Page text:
This chapter is relevant to Section I3(ii) of the 2017 CICM Primary Syllabus, which expects the exam candidates to "describe the function, distribution, regulation and physiological importance of sodium, chloride potassium, magnesium, calcium and phosphate ions". It is only relevant because Question 4 from the first paper of 2011 asked the trainees to compare calcium chloride and calcium gluconate.
The 10% calcium gluconate injection contains 1 g of active ingredient per 10ml vial. In these 10mls of water, each divalent molecule of calcium is wed to two molecules of gluconate ion. This gluconate ion is the conjugate base of gluconic acid of which much is made of in another chapter. Owing to the huge fat conjugate base, the calcium gluconate molecule has a molar mass of 430.373 g per mol. This is why calcium chloride ampules have more calcium in them. The excess baggage is the reason why the calcium chloride ampoule (which also contains 1g of active ingredient per 10ml) actually has more calcium than the gluconate.
What does it matter, which calcium you reach for? Typically, there is no calcium chloride available where you work. Only in the enlightened ICU can one find this rare stuff. Is there a difference between calcium chloride and calcium gluconate, in terms of ionic calcium availability?
Well. In the dark ages, the prevailing opinion was that calcium chloride is more immediately bioavailable. Writing in 1984, Heining et al noted:
"Several standard textbooks of anaesthesia and resuscitation state that calcium chloride is preferable to calcium gluconate injection because it causes a more rapid rise in plasma cCa2+"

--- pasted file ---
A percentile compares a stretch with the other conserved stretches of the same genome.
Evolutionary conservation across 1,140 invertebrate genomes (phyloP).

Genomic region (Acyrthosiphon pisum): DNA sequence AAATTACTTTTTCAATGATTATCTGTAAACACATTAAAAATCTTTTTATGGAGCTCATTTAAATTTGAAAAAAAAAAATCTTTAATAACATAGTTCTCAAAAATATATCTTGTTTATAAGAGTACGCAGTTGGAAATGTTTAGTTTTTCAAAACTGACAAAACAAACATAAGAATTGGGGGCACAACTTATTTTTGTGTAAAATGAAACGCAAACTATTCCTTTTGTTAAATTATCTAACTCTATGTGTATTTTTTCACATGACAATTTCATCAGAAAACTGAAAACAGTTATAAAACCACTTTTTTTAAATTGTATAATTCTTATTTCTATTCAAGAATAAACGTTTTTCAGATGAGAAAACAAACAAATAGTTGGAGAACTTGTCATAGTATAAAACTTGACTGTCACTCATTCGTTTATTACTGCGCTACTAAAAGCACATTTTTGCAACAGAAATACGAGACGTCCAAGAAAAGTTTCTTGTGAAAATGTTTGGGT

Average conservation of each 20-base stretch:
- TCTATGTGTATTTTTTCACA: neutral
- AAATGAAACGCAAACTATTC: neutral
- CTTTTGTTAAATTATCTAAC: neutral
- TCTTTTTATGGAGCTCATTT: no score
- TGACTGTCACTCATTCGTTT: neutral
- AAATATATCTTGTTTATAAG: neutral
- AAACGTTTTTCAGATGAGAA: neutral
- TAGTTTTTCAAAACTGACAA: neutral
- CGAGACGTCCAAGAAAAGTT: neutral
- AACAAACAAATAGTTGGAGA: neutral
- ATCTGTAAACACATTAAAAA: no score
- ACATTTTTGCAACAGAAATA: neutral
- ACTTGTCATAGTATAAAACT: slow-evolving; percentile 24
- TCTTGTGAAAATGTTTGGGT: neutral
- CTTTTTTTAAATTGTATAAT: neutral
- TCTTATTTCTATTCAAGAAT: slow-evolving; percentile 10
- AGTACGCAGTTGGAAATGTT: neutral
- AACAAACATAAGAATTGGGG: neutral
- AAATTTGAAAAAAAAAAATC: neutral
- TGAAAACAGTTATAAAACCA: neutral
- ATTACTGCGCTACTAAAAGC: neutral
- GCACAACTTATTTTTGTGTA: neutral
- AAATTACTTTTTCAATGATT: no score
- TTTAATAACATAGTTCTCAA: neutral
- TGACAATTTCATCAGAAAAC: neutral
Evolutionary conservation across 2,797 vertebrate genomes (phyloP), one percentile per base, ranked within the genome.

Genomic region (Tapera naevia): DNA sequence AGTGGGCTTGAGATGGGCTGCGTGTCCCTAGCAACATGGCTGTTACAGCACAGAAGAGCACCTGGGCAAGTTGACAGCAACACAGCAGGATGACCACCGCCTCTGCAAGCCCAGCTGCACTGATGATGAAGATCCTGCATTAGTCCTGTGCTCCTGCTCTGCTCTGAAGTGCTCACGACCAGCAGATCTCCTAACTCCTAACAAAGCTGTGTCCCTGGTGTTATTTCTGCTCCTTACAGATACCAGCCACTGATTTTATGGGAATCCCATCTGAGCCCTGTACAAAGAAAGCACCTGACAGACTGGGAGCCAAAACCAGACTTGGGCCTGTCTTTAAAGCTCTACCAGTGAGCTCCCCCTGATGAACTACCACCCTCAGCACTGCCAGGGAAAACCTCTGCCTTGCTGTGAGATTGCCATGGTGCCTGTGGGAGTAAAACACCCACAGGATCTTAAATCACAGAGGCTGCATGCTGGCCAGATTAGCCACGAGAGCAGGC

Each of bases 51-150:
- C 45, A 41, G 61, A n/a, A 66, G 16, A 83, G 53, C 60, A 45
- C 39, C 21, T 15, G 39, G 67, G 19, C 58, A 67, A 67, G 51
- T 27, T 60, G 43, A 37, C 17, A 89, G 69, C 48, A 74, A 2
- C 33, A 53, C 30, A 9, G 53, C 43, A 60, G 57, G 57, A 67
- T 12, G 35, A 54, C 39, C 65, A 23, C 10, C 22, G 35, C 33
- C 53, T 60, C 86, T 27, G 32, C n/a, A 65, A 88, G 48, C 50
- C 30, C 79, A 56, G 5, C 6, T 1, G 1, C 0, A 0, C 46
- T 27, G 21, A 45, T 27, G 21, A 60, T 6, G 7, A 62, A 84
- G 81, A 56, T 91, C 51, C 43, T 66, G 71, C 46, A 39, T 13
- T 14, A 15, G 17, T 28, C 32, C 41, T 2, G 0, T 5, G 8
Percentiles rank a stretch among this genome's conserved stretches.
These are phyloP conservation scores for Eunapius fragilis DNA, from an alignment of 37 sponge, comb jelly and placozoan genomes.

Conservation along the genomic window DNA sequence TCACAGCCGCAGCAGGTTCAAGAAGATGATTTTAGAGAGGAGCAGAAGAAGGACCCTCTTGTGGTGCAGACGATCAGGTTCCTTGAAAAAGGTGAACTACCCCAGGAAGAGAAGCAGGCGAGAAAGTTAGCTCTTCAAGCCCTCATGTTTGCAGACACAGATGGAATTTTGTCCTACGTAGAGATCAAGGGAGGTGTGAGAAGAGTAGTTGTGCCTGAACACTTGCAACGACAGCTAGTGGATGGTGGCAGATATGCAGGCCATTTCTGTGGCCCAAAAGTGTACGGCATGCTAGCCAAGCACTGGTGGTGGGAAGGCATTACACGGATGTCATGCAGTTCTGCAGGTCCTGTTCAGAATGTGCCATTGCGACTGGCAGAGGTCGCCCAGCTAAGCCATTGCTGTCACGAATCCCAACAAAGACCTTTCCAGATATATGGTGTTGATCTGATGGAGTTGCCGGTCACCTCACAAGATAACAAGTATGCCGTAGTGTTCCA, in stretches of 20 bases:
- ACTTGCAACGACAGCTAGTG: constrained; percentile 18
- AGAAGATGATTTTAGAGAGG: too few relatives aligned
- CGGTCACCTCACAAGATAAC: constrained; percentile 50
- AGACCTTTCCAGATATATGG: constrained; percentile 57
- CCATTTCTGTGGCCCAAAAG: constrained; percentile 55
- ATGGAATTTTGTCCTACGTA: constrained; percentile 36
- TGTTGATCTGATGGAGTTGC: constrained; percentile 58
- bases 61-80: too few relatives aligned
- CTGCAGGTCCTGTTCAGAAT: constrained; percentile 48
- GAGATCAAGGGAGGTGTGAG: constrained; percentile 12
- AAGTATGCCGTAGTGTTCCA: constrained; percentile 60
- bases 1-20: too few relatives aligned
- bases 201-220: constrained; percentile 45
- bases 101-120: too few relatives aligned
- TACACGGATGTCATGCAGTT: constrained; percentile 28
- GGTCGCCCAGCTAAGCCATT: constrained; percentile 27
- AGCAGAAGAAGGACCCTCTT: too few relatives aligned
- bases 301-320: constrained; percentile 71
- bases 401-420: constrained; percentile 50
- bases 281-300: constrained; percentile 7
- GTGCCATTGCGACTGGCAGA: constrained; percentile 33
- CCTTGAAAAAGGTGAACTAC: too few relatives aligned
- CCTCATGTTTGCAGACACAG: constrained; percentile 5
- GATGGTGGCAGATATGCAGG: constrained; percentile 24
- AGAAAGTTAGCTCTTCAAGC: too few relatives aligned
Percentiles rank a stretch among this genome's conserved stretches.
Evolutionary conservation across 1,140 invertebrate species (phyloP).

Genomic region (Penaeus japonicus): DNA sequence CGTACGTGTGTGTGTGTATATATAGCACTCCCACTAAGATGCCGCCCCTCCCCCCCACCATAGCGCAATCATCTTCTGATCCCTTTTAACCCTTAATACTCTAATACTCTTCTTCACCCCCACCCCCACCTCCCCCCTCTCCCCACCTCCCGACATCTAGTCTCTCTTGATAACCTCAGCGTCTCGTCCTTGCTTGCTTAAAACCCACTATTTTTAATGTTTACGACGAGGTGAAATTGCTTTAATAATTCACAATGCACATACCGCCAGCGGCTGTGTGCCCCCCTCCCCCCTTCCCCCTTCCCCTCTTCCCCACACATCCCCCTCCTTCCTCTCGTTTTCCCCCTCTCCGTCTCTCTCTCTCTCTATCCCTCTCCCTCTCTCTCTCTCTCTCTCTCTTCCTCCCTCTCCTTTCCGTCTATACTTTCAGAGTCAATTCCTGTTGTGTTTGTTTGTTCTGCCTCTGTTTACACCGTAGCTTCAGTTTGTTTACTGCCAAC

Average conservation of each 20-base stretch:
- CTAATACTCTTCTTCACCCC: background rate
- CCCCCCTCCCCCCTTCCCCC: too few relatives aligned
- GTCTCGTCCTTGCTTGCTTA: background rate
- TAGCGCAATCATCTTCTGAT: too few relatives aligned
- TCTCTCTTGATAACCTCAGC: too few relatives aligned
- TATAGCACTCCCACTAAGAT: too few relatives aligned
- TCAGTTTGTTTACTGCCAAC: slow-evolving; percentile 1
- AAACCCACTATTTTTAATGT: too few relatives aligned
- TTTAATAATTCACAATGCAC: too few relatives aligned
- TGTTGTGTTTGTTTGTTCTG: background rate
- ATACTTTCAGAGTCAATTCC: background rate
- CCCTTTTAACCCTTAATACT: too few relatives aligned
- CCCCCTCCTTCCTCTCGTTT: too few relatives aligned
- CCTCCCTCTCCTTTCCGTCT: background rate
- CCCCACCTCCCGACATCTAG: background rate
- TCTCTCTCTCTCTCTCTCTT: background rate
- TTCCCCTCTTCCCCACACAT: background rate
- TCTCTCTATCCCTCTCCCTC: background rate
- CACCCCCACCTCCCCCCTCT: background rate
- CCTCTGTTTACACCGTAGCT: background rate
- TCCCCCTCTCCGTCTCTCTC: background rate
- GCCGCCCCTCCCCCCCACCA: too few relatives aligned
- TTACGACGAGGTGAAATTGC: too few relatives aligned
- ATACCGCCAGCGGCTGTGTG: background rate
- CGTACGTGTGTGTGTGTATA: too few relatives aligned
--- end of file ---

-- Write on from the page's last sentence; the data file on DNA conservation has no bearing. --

This is because it was thought that at physiological pH some of the calcium gluconate (sources disagree as to how much) remains in a non-ionised state, as if crystals of calcium gluconate circulate around and wait for hepatocytes to crack them. The pKa of calcium gluconate (according to this industrial materials safety data sheet) is actually around 3.7, so its dissociation in the body fluids should be near-complete. In spite of this, it has been a long-held belief that the liver needs to somehow metabolise the gluconate in order for the calcium to become bioavailable.
Thankfully, here is a study of patients without a liver to whom both calcium chloride and calcium gluconate were administered. It has demonstrated that, contrary to popular belief, you do not need a liver to derive rapid and maximal benefit from calcium gluconate.
So then, what properties unique to this salt of calcium could one mention when they discuss the differences between calcium chloride and calcium gluconate?